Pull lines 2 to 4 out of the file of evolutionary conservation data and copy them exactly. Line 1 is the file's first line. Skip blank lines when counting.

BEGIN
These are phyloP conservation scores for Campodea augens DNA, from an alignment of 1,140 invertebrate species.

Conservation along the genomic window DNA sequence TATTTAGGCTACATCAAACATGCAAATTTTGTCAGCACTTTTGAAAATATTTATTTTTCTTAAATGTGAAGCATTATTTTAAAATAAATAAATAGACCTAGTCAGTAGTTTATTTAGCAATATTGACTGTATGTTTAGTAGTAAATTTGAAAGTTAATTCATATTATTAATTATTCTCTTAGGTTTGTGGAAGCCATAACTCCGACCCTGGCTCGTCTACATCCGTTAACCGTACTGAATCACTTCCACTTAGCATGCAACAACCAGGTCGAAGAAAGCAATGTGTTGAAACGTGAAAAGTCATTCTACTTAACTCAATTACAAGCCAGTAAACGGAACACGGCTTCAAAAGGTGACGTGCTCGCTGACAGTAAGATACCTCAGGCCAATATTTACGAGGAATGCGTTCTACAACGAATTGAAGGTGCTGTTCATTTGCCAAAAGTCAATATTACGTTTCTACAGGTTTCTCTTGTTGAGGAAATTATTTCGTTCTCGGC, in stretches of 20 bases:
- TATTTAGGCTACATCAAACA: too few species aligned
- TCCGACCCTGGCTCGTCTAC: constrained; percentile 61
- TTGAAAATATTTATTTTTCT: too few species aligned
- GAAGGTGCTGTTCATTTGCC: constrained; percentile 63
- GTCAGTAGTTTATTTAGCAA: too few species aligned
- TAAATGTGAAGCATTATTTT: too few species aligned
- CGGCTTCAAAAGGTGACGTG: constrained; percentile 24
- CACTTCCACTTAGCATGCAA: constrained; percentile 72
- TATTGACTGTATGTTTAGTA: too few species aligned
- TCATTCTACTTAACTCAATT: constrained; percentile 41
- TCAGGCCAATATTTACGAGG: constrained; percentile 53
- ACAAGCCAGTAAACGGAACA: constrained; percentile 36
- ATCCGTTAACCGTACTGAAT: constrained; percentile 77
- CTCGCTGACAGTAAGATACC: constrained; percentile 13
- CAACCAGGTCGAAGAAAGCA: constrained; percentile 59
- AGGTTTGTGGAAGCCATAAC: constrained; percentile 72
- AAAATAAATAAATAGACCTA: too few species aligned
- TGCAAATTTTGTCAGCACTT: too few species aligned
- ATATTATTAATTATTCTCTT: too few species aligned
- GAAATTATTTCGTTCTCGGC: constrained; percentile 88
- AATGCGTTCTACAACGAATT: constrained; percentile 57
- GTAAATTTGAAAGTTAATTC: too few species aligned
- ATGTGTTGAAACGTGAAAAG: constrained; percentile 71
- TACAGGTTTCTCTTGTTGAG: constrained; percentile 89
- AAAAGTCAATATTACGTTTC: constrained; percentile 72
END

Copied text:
Conservation along the genomic window DNA sequence TATTTAGGCTACATCAAACATGCAAATTTTGTCAGCACTTTTGAAAATATTTATTTTTCTTAAATGTGAAGCATTATTTTAAAATAAATAAATAGACCTAGTCAGTAGTTTATTTAGCAATATTGACTGTATGTTTAGTAGTAAATTTGAAAGTTAATTCATATTATTAATTATTCTCTTAGGTTTGTGGAAGCCATAACTCCGACCCTGGCTCGTCTACATCCGTTAACCGTACTGAATCACTTCCACTTAGCATGCAACAACCAGGTCGAAGAAAGCAATGTGTTGAAACGTGAAAAGTCATTCTACTTAACTCAATTACAAGCCAGTAAACGGAACACGGCTTCAAAAGGTGACGTGCTCGCTGACAGTAAGATACCTCAGGCCAATATTTACGAGGAATGCGTTCTACAACGAATTGAAGGTGCTGTTCATTTGCCAAAAGTCAATATTACGTTTCTACAGGTTTCTCTTGTTGAGGAAATTATTTCGTTCTCGGC, in stretches of 20 bases:
- TATTTAGGCTACATCAAACA: too few species aligned
- TCCGACCCTGGCTCGTCTAC: constrained; percentile 61